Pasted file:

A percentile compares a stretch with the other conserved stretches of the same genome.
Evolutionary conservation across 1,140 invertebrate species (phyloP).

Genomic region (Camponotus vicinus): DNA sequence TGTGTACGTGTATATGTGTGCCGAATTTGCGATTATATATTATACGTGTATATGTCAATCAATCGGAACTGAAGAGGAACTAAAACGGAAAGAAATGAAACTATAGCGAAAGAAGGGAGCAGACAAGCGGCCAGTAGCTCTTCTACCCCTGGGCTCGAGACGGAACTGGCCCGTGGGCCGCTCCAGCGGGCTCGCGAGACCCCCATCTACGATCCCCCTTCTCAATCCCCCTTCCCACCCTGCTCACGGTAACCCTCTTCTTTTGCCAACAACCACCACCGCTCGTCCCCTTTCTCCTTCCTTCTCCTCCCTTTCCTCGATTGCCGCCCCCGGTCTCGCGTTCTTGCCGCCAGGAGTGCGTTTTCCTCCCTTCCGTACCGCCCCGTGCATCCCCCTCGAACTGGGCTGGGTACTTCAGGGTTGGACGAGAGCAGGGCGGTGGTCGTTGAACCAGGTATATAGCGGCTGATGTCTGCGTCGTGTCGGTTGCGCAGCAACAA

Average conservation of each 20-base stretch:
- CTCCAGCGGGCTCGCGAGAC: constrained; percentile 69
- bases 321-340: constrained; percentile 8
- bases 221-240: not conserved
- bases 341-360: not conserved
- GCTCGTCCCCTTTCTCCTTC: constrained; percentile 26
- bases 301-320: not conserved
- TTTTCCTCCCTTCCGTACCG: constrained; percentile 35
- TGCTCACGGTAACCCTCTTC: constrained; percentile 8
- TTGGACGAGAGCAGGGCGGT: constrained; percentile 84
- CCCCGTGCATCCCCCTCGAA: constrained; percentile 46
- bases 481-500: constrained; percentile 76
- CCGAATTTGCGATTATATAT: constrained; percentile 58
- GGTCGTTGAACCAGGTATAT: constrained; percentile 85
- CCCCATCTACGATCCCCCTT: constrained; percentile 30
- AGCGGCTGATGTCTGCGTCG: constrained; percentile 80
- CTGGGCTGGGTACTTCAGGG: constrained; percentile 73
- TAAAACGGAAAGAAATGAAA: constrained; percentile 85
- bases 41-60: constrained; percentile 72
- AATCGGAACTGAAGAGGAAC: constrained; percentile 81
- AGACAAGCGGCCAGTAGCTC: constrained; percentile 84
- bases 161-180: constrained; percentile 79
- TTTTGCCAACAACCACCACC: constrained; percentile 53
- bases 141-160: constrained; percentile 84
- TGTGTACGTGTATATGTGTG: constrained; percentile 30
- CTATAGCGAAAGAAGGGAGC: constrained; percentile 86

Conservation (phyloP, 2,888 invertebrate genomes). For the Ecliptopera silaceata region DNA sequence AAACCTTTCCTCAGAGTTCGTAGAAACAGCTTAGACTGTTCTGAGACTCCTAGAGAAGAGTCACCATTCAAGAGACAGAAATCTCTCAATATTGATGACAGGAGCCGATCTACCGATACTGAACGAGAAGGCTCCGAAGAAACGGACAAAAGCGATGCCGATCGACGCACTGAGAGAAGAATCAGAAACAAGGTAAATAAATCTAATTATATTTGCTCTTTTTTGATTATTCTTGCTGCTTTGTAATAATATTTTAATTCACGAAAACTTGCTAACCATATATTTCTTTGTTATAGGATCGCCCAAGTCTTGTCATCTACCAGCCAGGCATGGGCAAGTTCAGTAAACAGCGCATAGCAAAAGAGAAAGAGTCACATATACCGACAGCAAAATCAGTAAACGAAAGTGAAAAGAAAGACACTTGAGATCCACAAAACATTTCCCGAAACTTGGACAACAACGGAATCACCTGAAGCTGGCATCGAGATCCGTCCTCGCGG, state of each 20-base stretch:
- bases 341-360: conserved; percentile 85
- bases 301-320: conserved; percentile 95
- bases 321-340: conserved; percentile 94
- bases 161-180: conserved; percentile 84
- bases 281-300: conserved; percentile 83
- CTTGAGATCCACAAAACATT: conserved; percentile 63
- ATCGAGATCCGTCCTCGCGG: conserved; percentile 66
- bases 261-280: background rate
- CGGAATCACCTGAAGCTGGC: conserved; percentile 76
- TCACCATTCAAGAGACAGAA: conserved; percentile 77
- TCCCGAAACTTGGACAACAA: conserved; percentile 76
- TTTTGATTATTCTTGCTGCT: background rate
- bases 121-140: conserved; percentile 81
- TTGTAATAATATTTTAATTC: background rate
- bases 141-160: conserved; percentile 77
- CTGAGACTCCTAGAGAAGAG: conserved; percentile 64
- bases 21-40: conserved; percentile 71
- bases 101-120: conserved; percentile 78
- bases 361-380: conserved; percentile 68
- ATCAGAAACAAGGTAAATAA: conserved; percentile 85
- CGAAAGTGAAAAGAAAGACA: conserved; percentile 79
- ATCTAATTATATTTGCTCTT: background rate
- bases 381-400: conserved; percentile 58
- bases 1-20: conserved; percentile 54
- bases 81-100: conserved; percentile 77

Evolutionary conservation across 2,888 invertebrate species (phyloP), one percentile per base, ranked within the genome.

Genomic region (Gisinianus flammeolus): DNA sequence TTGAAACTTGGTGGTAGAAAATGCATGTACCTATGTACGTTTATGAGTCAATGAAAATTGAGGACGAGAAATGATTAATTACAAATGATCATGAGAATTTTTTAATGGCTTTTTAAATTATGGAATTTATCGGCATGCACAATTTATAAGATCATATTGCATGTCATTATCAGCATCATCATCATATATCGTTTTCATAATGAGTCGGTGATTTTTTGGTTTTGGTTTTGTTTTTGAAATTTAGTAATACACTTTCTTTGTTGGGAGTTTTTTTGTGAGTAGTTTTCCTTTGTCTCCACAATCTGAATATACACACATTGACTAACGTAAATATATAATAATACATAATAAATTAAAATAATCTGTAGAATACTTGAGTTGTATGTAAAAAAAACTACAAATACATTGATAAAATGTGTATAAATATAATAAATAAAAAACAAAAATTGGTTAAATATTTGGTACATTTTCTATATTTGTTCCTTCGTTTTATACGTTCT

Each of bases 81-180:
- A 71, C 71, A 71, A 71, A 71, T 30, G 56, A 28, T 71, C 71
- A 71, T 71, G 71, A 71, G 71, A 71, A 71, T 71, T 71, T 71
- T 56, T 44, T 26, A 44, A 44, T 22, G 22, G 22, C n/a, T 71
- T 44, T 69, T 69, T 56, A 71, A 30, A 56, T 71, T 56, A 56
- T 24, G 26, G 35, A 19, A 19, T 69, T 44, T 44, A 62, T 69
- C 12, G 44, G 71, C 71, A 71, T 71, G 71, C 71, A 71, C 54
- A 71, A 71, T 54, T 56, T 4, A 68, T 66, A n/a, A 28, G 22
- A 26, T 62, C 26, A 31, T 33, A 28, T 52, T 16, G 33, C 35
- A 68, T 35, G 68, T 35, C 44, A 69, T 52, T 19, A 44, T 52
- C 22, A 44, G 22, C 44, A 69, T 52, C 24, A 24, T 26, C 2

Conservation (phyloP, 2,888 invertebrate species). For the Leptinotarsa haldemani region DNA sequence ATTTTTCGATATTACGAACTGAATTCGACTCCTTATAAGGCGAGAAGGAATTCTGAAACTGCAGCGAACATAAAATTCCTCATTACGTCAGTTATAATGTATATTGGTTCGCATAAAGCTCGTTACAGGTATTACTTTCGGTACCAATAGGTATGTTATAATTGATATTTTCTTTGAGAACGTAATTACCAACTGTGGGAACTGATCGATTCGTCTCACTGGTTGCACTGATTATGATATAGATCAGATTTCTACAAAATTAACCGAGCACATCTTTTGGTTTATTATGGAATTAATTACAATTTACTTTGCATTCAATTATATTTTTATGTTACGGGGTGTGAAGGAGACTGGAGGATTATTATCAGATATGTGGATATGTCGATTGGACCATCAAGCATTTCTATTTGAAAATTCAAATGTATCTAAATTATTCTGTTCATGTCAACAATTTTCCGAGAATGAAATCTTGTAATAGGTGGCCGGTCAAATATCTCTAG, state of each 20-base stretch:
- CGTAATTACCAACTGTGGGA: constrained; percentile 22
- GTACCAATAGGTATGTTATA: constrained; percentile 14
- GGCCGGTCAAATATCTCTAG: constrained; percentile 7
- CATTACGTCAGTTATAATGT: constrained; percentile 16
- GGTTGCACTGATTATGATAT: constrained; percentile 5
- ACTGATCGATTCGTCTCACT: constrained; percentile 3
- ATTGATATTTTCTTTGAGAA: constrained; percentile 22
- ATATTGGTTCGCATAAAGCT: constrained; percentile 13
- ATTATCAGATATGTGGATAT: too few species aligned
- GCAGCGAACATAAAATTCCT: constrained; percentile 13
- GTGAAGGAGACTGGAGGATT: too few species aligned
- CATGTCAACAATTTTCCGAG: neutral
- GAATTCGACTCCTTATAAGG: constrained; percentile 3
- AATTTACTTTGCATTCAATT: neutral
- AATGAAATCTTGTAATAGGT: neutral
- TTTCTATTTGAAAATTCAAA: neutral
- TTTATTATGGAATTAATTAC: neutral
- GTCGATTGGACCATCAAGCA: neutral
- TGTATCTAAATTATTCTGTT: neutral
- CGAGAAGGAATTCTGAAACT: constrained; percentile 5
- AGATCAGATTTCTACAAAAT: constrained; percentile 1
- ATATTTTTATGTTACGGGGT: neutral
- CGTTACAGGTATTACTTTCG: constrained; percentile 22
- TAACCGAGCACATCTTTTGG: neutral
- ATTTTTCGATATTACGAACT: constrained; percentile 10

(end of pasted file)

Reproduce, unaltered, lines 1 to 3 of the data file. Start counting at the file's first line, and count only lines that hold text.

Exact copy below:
A percentile compares a stretch with the other conserved stretches of the same genome.
Evolutionary conservation across 1,140 invertebrate species (phyloP).

Genomic region (Camponotus vicinus): DNA sequence TGTGTACGTGTATATGTGTGCCGAATTTGCGATTATATATTATACGTGTATATGTCAATCAATCGGAACTGAAGAGGAACTAAAACGGAAAGAAATGAAACTATAGCGAAAGAAGGGAGCAGACAAGCGGCCAGTAGCTCTTCTACCCCTGGGCTCGAGACGGAACTGGCCCGTGGGCCGCTCCAGCGGGCTCGCGAGACCCCCATCTACGATCCCCCTTCTCAATCCCCCTTCCCACCCTGCTCACGGTAACCCTCTTCTTTTGCCAACAACCACCACCGCTCGTCCCCTTTCTCCTTCCTTCTCCTCCCTTTCCTCGATTGCCGCCCCCGGTCTCGCGTTCTTGCCGCCAGGAGTGCGTTTTCCTCCCTTCCGTACCGCCCCGTGCATCCCCCTCGAACTGGGCTGGGTACTTCAGGGTTGGACGAGAGCAGGGCGGTGGTCGTTGAACCAGGTATATAGCGGCTGATGTCTGCGTCGTGTCGGTTGCGCAGCAACAA